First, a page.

The season finale of The Winchesters was called “Hey, That’s No Way To Say Goodbye,” a nod to the fact that it’s some kind of ending even if we don’t know what kind yet or how final that ending might be. If it doesn’t get picked up by the CW, which seems unlikely as it’s not picking up many scripted shows, Chaos Machine has said they will shop it to other networks and streamers, so who knows what will happen. Showrunner Robbie Thompson, in his finale week interviews, made it clear that it was their goal and priority to deliver a solid season ending that could work if the show went forward and also work if it did not – which is no easy task, I’m guessing!
The Supernatural fandom has a lot of big feelings about endings.
I know I do, and most of my fellow fans and fandom friends do too. I loved the series finale of Supernatural and feel protective of it when misinformation about it gets passed around. So I’m sure that plenty of people will feel protective of the ending of this show as well. I’m sure too that, like OG Supernatural, emotions around this finale will be mixed.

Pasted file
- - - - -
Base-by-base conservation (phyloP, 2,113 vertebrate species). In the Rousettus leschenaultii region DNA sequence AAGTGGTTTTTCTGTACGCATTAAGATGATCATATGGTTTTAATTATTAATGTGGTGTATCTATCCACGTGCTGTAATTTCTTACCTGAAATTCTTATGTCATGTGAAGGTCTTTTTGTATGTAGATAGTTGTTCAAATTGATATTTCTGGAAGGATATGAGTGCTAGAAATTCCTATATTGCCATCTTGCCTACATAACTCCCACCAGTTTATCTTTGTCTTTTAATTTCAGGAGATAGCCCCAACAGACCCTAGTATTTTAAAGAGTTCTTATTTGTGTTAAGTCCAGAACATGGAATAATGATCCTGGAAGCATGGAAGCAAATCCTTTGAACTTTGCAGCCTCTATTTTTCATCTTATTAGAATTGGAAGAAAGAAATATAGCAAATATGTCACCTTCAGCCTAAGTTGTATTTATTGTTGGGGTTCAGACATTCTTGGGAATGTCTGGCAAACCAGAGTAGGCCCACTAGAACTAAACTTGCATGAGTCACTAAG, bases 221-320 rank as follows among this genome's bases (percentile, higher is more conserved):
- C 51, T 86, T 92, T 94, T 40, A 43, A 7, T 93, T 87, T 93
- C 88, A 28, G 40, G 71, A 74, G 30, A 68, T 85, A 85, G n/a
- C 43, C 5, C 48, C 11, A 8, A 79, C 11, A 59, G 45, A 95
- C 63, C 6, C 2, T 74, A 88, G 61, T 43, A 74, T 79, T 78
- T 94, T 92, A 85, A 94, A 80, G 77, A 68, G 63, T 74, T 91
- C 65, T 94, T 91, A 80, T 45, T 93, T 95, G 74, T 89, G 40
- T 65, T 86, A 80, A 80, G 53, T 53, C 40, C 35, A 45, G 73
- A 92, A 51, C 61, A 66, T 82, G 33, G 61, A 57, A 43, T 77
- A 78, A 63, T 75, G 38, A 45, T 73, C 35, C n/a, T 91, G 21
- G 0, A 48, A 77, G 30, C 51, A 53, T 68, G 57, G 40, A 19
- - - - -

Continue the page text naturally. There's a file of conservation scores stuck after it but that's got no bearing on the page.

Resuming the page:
Some of my closest friends didn’t love the Supernatural series finale because they had a very hard time with Dean dying, and for some of those people somehow this episode of The Winchesters felt healing. I confess I don’t entirely understand why, since Dean was just as “alive” at the end of Supernatural as he was at the end of this episode, which is to say not alive at all but very much existing, as Jensen said to me long ago, on another plane of existence. This episode didn’t change that; Dean was happy and at peace at the end of Supernatural, and he was more or less the same at the end of The Winchesters. In fact, one could argue he had more peace at the end of Supernatural than at the end of The Winchesters, after finding out about Chuck’s fail-safe plan instead of believing that he and Sam had defeated Chuck, peace when you are done, end of story. But if some people felt they needed healing and they got it from this show, I am all for it! Most of us are very motivated to get back to some kind of equilibrium when it involves something we care deeply about, and if you can figure out a way to do it, go for it.